Op-Ed

Advocacy groups, city fighting blight to restore East End

An abandoned building at Third and Race streets in the East End neighborhood collapsed last summer.
An abandoned building at Third and Race streets in the East End neighborhood collapsed last summer. Herald-Leader file photo

Vacant properties are sometimes barely noticeable, but in some Lexington neighborhoods abandoned properties have become the norm.

A surplus of vacant housing can put an undue and unfair burden on neighborhoods, with unsecured buildings covered in trash, weeds and in disrepair.

All of this invites vagrancy and increases the likelihood of criminal activity. None of this may seem relevant unless you live in a neighborhood with street after street of vacant and boarded-up houses, bordered by trash-strewn and weed-covered lots that are devastating to a neighborhood struggling to remain viable for its lower-income, often aging and disabled residents.

Such a neighborhood lies northeast of downtown, known as the East End.

According to recent research from the Vacant Property Research Network, “residents in blighted areas are politically, economically and socially marginalized and exposed to greater than average safety and contamination issues” including lead paint, asbestos, inadequate insulation, aged-out plumbing and electrical systems.

Blight also refers more broadly to litter/trash, vacant/overgrown lots, inadequate street lighting, lack of sidewalks and other basic services and amenities.

The Keep America Beautiful organization has also found that blighted properties “cost city government $5,000 to $35,000 per property and that vacant properties have higher risks of fires, vandalism and other criminal behaviors; also residents in such neighborhoods have greater exposure to public health and environmental risks.”

The East End has always had a diversity of race, culture, age and income. It was once a thriving mix of historic estates, mid-range family residences and shotgun houses.

Following the urban flight of the ’60s and ’70s, many homes were abandoned. Some were converted into boarding homes or low-income rentals; the neighborhood has been in decline for nearly 50 years.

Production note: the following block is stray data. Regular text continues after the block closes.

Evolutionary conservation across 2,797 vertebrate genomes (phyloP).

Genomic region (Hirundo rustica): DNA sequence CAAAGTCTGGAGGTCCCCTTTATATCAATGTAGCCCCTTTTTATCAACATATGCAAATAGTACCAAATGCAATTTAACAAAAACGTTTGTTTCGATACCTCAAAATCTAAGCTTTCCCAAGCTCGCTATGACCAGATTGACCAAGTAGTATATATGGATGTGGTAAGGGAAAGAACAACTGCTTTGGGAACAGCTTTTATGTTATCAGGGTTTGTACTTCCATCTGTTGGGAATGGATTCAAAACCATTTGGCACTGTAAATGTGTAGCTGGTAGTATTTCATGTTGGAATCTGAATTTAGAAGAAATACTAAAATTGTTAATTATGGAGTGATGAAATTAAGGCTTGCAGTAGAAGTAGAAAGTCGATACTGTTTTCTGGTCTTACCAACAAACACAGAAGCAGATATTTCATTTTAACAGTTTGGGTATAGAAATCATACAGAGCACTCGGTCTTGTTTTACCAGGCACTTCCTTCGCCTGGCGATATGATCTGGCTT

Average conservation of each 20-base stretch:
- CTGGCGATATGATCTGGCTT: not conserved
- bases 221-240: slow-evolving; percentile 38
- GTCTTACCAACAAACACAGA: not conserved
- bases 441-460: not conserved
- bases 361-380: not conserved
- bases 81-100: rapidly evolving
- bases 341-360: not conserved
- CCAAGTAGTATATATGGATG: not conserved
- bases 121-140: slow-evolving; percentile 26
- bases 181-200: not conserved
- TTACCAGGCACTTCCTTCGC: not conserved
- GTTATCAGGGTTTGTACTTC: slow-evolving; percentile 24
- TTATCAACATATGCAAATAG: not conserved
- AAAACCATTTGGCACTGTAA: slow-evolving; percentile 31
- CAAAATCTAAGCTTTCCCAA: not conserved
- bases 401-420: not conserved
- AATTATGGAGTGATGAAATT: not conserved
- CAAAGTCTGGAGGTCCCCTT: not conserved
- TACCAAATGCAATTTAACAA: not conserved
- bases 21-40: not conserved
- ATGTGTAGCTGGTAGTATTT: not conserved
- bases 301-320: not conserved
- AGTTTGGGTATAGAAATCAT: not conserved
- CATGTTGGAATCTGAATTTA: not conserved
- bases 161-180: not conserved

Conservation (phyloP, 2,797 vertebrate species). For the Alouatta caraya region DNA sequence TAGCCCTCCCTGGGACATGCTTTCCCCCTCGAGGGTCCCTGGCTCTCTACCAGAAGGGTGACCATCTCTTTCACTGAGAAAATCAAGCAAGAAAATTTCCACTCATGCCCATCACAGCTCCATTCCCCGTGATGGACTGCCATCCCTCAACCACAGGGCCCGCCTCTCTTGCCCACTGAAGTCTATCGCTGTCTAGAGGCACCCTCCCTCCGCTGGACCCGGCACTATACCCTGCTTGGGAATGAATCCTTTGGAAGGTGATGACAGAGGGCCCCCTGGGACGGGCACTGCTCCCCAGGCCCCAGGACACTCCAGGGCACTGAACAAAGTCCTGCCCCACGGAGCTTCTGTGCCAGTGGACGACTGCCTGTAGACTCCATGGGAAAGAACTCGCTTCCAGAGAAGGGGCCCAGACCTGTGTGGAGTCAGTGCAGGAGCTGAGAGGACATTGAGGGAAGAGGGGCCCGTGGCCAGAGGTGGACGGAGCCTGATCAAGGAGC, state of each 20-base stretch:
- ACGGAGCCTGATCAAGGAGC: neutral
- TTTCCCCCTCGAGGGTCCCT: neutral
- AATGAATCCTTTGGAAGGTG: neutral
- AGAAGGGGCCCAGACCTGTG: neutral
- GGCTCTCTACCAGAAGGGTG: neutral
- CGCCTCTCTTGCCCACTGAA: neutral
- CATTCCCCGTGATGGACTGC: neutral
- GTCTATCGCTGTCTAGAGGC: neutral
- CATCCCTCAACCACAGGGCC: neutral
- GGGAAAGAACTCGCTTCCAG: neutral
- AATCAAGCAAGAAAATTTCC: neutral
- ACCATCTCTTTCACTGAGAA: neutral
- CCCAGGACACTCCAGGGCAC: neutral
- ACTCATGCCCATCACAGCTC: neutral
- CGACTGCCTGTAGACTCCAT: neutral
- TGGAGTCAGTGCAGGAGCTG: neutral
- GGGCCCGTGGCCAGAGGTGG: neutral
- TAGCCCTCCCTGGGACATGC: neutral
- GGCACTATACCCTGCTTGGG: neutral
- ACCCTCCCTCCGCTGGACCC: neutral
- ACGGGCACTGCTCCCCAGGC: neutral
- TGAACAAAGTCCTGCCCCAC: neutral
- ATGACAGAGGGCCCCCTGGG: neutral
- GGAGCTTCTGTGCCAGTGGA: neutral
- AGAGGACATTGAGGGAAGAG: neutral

It now has a disproportionate number of abandoned properties, representing nearly 24 percent of Lexington’s total “certified” vacant property, with as many as 10 vacant houses or lots on one block.

Not surprisingly, the East End also has a huge number of code-enforcement violations with as many as 150 citations since the first of this year, including property and nuisance issues that paint a dismal view of this historic community.

Recent changes in the administration of city code enforcement and participation on the Vacant Property Commission have increased citations and abatement on such blighted properties and are imposing higher tax assessments on vacant and improperly maintained properties.

This will eventually help to raise the quality of housing stock and make more properties available for low-income affordable housing as well as make these neighborhoods safer and more vibrant.

This community is very fortunate to have a number of non-profit organizations with a mission to provide affordable housing in such neighborhoods, including Habitat for Humanity, the Urban League, No Li CDC, Emerge Properties and Community Ventures.

These organizations not only convert vacant houses and blighted properties into safe and decent affordable housing but also reduce gentrification while working to transform blighted neighborhoods into vibrant, desirable communities.

A number of community-based advocacy groups, such as the East End Community Development Corp., the Central Kentucky Council for Peace and Justice, the Central Kentucky Housing and Homeless Initiative as well as several neighborhood associations have been actively working to improve community life in these stressed neighborhoods.

All of us in Lexington need to join in such efforts to make our community a safe and vibrant place to live in every neighborhood.

Billie Mallory is a Lexington community activist and founder of East End Community Development Corp.

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